Composited diet samples were shipped to a commercial laboratory for analysis of CP and minerals (Servi-Tech). Whole cottonseed, prairie hay, and DDGS particle size was determined using a 3-sieve forage particle separator (18-mm, 8-mm, and 4-mm sieves and a bottom pan; Nasco). The 3-sieve particle separator was placed on a flat surface with the sample placed on the top sieve. The particle separator was shaken 5 times and rotated 90°; this was repeated for a total of 40 shakes or 8 sets. The peNDF of WCS, DDGS, and prairie hay was calculated by multiplying the NDF of the specific commodity (DM basis) by the total percentage of the specific commodity retained in the top 3 sieves (sieves ≥4 mm; Table 1). To determine the amount of peNDF within the diets based on a desired inclusion rate of 15% WCS (DM), the peNDF of ingredients was multiplied by the percentage inclusion rate within the diet. The peNDF was calculated within the CTN treatment based on WCS inclusion, and then, prairie hay was added to the CON treatment to create equal peNDF between the CTN and CON treatments. Entire treatment diets were not analyzed for peNDF due to possible inflation of peNDF from the pelleted supplement and other nonfibrous commodities within the diet that could be retained in the 4-mm sieve (

      NASEM (National Academies of Sciences, Engineering and Medicine). 2016. Nutrient Requirements of Beef Cattle. 8th rev. ed. Natl. Acad. Press. https://doi.org/10.17226/19014.

      ).
      Proximate analysis was performed on the composited treatment diet samples. Laboratory DM percentages were calculated by subtracting the weights of samples after drying in a 105°C oven for 24 h from the weight of the sample before drying. Diet samples were dried in a 55°C oven for 48 h before being ground through a 2-mm screen followed by a 1-mm screen (Puverisette 19, Fritsch). Neutral detergent fiber, ADF, and ADL were analyzed according to the manufacturer’s instructions using an ANKOM 2000 automated fiber analyzer (ANKOM Technology). Ether extract was analyzed by ANKOM XT15 extract (ANKOM Technology), and ash percentages were calculated by weight difference when samples were placed in a furnace at 500°C for 12 h.
      Plasma samples were thawed at room temperature and analyzed for glucose, lactate, and PUN. Plasma glucose and l-lactate were analyzed using an immobilized enzyme system (YSI Model 2950 D; YSI Inc.). Plasma urea nitrogen was analyzed using methods described by
      • Marsh W.H.
      • Fingerhut B.
      • Miller H.
      Automated and manual direst methods for the determination of blood urea..
      with adaptations to a 96-well plate. Plasma NEFA were analyzed using a modified protocol of the NEFA-HR (2) kit (WAKO Pure Chemical Corporation) based on the acyl-CoE synthetase-acyl-CoA oxidase method. Samples were analyzed in duplicates using a flat-bottom 96-well polystyrene plates on microplate reader (Biotek EPOCH, Biotek Instrument Inc.) at 550 nm.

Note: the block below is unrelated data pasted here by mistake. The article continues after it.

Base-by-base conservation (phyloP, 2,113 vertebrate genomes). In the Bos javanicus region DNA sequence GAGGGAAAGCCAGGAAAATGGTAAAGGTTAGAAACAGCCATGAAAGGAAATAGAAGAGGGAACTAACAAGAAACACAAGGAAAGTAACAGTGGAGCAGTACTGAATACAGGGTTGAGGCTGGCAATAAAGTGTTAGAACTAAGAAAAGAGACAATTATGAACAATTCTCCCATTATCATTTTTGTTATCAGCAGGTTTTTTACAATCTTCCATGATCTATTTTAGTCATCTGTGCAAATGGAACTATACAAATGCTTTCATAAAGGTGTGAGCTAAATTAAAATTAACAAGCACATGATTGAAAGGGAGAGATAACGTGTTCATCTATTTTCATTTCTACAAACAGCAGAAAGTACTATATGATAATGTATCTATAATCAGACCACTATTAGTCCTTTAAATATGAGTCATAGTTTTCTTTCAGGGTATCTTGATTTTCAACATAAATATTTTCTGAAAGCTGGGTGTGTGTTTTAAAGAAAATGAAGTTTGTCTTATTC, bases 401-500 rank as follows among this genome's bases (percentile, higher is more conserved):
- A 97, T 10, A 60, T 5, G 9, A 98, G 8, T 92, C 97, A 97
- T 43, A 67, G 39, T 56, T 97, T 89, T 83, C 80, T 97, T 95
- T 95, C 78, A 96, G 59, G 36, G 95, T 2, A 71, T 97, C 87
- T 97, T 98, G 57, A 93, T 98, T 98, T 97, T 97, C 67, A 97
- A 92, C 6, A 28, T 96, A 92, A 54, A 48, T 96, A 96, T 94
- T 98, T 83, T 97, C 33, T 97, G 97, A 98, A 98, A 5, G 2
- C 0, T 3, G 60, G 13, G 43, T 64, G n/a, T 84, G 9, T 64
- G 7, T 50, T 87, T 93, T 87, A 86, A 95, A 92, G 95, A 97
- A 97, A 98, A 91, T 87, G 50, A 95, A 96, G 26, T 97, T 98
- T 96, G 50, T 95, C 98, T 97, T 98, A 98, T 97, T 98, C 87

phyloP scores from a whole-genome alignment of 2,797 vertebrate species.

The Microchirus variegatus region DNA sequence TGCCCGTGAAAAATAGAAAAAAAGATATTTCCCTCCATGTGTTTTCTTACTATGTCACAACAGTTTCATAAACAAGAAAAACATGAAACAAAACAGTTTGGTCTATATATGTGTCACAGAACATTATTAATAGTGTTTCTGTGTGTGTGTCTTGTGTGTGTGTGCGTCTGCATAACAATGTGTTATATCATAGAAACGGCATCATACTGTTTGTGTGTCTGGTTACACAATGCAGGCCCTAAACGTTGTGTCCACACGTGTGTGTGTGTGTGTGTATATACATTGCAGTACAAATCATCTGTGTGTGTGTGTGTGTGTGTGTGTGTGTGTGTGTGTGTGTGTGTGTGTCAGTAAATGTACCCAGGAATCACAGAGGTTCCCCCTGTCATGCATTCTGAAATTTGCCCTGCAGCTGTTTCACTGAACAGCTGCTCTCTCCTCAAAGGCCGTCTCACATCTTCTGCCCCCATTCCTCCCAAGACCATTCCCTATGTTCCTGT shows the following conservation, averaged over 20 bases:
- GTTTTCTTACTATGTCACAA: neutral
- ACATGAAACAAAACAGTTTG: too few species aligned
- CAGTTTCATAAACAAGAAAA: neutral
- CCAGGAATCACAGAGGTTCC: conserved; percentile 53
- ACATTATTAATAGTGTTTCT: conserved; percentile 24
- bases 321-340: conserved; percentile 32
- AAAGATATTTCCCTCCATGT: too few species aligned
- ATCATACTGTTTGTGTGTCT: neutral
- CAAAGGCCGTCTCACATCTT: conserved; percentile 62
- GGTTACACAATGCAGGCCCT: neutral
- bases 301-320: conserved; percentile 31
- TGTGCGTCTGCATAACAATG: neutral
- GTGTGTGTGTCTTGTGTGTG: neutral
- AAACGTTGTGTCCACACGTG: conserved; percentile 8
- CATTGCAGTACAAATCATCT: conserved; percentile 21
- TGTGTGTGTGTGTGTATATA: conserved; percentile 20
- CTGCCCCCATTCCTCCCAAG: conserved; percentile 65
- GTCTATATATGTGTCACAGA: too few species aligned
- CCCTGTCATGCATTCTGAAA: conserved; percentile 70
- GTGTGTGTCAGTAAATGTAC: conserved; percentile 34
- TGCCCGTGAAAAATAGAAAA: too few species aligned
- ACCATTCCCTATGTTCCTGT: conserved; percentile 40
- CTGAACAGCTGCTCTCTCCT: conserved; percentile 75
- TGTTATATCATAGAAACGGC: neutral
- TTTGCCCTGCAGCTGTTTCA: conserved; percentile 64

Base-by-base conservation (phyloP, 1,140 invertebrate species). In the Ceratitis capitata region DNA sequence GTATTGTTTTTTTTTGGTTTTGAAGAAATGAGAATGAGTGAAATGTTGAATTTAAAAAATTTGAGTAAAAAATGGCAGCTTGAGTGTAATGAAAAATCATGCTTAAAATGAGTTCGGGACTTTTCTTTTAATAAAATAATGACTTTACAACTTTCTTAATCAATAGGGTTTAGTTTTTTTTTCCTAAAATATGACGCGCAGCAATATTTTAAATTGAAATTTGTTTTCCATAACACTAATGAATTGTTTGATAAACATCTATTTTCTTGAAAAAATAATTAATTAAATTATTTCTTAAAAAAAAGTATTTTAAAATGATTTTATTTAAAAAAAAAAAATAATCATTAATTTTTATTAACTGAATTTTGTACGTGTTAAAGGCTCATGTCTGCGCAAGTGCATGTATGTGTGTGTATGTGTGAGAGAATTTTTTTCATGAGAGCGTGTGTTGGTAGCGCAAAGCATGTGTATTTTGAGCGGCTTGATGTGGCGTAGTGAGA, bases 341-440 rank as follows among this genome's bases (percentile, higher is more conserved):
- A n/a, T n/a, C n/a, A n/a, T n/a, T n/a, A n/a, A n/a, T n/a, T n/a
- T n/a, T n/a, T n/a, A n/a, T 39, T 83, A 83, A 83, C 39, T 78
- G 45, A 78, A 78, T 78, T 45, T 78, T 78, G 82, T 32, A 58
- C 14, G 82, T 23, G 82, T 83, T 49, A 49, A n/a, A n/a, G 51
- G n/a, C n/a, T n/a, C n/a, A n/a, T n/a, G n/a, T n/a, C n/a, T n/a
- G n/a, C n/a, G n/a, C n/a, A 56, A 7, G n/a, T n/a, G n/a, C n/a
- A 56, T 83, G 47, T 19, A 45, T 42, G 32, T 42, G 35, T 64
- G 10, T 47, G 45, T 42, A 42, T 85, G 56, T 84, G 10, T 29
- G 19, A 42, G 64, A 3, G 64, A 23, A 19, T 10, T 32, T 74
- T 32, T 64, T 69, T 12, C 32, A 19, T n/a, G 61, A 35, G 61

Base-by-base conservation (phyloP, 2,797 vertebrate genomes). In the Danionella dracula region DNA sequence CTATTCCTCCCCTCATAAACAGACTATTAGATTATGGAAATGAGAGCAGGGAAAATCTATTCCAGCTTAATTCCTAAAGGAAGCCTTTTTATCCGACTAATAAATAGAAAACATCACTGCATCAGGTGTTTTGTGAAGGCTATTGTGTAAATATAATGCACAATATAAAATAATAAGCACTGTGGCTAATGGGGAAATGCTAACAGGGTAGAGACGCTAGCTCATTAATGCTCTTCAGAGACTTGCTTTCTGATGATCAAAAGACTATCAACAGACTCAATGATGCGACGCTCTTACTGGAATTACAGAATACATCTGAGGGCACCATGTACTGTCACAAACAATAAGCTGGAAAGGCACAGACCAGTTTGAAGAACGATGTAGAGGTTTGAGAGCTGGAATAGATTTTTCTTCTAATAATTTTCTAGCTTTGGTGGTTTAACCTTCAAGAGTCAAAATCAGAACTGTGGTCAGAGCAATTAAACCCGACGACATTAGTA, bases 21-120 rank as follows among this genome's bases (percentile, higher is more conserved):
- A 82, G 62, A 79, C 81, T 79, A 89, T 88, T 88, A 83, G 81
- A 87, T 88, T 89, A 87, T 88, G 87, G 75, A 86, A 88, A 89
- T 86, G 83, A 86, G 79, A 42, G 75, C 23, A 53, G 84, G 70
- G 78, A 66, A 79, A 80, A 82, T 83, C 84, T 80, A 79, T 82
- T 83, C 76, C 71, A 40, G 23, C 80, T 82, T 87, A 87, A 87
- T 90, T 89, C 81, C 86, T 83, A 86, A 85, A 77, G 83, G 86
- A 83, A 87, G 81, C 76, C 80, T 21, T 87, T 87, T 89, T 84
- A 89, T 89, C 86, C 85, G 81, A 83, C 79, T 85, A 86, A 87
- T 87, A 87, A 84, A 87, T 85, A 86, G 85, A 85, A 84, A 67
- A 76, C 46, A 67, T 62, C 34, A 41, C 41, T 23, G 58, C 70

Statistical Analysis

      This experiment used a randomized complete block design, with BW blocked within sex. There were 3 blocks based on BW (light, medium, and heavy). Data were analyzed using the MIXED procedure of SAS 9.4 (SAS Institute Inc.). For all growth, intake, feed-efficiency, fecal, and carcass data, treatment was the fixed effect, block was the random effect, and pen served as the experimental unit (n = 12). Plasma metabolite data were assessed for normality using UNIVARIATE procedures of SAS 9.4, and the Shaprio-Wilk test determined all data were normally distributed. The fixed effects of treatment, day, and treatment × day with block as a random effect were used when analyzing plasma metabolite data. The analysis included day as a repeated measure using the appropriate covariance structure with pen as the subject. The appropriate covariance structure was determined by comparing Akaike’s information criteria. The covariance structure with the lowest Akaike’s information criterion was used for metabolite analysis; plasma glucose and NEFA used heterogeneous compound symmetry, lactate used variance components, and PUN used heterogeneous autoregression 1. Data from heifers or steers that were removed or died during the experiment (n = 10) were excluded from all analysis. Significance was declared when P ≤ 0.05, and tendencies were considered when P > 0.05 and P ≤ 0.10.

      RESULTS AND DISCUSSION

      Experiment Diets

      When creating the experimental diets, peNDF was determined for WCS, prairie hay, and DDGS using a 3-sieve forage particle separator (Table 3; Fort Atkinson, WI). Based on the desired fixed percentage of WCS and DDGS in the CTN and CON treatment diets, respectively, the percentage of prairie hay was adjusted in the CON diet to ensure equivalent peNDF (8.07%) between the experimental diets.